April 8, 2014
It’s obvious that aggregate is a necessary part of life. It’s used in homes, on roads, and in countless other applications. But one less obvious segment of the aggregates industry has been gaining traction in the United States, and it could be a saving grace for California homeowners and businesses this spring.
Natural stone, a niche in the aggregates industry, offers a landscaping option in the absence of grass during drought conditions.
Graniterock Monterey Bay Account Manager Robin Steudler, who works primarily in the company’s natural stone business, shared information about the material with attendees at the 2014 Inspired Home Expo, a home and garden show that took place March 8-9 in Monterey, Calif.
Steudler says the company focused on bringing attention to drought-resistant landscaping. That’s because the state of California is likely to face a drought in the coming months.
“One thing we’ve faced… we haven’t gotten any rainfall,” Steudler says. “Our reservoirs are extremely low and mandatory water restrictions are coming in May.”
Steudler says landscaping will be one of the first areas in which residents and business will cut back on water use. She wants to teach the community about drought-resistant options the natural stone business offers.
But landscaping isn’t Steudler’s only area of expertise.
Steudler, who has worked for Graniterock for 35 years, got her start in the natural stone business when the company began producing the material. As a 15-year natural stone veteran, she has seen plenty of changes in the natural stone business.
Steudler says the most prominent change has been the size of natural stone that most stone quarries produce.
Unlike most aggregate, natural stone is measured by weight rather than size.
When natural stone first started gaining popularity in the 1980s, operators were dependent upon full-bed depth stone, which often weighed 30 to 40 pounds. But as houses grew in size and added multiple stories and fireplaces, engineering homes with the heavy stone proved to be too much work. Steudler says that about 12 years ago, quarries began producing a smaller version of the stone, known as thin veneer, that weighs 15 to 17 pounds — about half the size of the full-bed depth stone.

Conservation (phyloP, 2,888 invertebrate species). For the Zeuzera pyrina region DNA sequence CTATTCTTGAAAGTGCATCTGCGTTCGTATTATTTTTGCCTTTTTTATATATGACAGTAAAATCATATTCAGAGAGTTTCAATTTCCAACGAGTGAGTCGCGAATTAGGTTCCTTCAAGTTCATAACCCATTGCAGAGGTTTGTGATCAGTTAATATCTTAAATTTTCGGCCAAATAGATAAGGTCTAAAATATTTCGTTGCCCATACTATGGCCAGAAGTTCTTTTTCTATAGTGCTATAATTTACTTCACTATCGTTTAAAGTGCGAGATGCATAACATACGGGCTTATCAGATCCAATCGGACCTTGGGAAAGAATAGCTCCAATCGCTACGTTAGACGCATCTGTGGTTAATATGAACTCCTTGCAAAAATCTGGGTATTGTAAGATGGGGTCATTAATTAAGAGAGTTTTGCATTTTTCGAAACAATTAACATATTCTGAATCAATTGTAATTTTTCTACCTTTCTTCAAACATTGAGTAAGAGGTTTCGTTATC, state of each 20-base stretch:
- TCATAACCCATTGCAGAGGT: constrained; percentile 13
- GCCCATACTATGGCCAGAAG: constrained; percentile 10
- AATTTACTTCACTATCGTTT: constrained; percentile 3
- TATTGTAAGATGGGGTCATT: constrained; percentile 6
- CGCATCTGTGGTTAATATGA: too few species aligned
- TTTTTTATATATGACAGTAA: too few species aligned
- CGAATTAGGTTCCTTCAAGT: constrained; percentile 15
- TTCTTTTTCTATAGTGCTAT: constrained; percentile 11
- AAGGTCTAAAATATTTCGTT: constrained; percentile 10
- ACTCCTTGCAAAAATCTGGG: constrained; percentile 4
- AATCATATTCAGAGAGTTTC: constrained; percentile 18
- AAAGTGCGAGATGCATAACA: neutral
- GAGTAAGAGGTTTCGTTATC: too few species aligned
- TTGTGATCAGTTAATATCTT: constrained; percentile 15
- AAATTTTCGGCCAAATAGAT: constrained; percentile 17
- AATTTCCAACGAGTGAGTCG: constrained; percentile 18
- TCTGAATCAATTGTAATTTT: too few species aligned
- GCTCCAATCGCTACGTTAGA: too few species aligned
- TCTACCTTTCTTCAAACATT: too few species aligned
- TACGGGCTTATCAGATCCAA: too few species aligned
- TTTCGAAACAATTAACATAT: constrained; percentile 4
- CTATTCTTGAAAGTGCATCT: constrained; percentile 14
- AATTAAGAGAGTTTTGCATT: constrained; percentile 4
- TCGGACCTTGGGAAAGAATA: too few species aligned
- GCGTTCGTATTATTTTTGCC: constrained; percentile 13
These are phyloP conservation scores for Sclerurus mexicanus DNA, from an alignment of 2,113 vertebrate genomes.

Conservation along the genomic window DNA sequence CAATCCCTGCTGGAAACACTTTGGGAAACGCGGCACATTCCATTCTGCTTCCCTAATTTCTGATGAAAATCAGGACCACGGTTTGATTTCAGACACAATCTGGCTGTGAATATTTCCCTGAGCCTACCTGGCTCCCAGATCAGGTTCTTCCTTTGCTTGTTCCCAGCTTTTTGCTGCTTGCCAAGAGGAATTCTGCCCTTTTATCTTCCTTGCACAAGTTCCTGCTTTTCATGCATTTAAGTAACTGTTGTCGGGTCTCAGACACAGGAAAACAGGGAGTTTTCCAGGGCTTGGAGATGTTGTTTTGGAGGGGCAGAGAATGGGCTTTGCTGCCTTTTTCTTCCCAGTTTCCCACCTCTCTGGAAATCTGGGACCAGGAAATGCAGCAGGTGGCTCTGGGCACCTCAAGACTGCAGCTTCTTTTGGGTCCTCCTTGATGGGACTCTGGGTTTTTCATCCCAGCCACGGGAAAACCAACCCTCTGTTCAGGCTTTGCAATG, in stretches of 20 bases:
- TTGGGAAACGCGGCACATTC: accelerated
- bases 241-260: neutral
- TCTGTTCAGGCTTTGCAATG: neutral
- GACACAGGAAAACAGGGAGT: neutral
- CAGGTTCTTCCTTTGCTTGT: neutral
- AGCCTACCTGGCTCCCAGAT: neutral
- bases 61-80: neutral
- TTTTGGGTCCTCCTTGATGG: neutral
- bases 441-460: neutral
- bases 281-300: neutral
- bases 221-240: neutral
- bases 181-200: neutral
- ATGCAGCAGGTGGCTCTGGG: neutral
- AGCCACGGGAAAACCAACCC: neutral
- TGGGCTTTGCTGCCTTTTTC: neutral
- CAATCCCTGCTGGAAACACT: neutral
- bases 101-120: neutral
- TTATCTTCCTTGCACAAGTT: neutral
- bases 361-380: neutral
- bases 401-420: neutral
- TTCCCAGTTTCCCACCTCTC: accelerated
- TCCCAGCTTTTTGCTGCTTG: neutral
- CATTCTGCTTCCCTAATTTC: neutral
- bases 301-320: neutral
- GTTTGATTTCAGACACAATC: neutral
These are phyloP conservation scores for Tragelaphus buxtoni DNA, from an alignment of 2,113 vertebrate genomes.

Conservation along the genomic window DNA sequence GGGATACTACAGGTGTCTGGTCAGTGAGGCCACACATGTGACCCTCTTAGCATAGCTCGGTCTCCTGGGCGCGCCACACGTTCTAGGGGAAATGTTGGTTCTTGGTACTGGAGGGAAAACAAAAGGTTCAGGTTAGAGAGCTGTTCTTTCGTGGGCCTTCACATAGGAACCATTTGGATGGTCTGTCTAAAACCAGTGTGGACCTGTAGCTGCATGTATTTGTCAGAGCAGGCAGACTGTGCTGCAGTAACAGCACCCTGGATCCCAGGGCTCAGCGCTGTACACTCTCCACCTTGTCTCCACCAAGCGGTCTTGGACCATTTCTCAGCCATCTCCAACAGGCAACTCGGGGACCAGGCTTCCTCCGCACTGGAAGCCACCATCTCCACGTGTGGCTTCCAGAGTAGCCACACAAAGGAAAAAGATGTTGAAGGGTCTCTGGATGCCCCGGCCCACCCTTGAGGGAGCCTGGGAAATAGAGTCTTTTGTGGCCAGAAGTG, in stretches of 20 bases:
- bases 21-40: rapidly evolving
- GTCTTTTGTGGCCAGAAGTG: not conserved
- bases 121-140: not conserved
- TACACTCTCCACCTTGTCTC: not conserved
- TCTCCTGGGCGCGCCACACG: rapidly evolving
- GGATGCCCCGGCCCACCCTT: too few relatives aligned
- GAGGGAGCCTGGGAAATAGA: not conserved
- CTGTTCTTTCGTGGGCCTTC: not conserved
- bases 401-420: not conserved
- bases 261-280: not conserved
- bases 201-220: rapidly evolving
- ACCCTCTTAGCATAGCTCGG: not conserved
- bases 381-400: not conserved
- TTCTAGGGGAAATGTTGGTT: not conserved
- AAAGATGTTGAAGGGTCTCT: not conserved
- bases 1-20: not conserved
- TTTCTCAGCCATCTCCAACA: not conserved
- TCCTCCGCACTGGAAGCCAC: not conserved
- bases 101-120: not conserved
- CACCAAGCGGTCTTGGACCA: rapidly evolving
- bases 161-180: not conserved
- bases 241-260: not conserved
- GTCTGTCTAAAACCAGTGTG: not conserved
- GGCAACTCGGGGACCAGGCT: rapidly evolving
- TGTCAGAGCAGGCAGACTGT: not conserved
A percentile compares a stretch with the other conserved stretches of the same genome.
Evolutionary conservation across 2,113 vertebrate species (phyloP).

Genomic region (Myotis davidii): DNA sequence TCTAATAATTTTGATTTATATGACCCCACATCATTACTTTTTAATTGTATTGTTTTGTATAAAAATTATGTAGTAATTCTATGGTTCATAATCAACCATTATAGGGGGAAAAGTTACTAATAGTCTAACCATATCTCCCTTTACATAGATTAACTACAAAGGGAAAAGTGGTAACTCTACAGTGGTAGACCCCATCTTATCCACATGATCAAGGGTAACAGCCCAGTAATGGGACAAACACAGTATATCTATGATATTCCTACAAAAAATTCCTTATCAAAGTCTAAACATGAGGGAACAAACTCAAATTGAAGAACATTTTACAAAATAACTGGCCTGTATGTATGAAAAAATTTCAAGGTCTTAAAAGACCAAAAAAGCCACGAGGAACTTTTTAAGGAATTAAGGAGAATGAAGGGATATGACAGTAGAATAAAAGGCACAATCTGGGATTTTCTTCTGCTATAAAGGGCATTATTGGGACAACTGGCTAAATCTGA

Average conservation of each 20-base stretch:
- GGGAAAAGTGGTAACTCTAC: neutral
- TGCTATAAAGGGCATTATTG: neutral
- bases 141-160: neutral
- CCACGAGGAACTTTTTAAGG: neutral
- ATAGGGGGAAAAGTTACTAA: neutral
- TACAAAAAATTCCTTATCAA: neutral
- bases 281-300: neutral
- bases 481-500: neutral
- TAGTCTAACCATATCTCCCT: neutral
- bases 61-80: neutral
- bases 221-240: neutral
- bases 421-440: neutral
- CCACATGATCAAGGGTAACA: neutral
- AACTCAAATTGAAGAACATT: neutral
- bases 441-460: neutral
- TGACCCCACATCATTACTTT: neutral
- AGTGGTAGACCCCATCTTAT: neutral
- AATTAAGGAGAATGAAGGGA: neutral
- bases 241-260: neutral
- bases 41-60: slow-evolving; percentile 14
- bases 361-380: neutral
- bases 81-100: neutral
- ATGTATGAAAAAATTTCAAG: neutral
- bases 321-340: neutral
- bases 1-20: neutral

Steudler points out that the move from full-bed depth stone to thin veneer didn’t happen overnight. A product known as manufactured stone played the role of a “middle man” as she calls it.
“There was a period where people and architects started specifying what’s called manufactured stone, and back in the ‘80s there were pretty much one or two companies that were recognized throughout the United States that manufactured it,” Steudler says. “It was very popular because there was finally something on the marker that looked like stone, but it was very lightweight.”
“From there, quarries started to recognize the fact that this kind of application was so popular, and that’s when the concept of thin veneer started to develop,” Steudler continues. “There was kind of a middle man. There was a fake product that gained popularity.”
Now, natural stone is used for many aspects of interior design, including flooring, showers, fireplaces, wall veneer, and countertops, in addition to its use in landscaping.
Though natural stone is primarily used in place of brick in private construction, it compliments aggregate production and is continually growing. Steudler predicts natural stone will continue to stick around for a long time.
“I started seeing a lot of stone in this region of the U.S. maybe 20-25 years ago, and it’s just gained in popularity since then,” Steudler says. “It’s never really reverted back to brick since the 1980s.”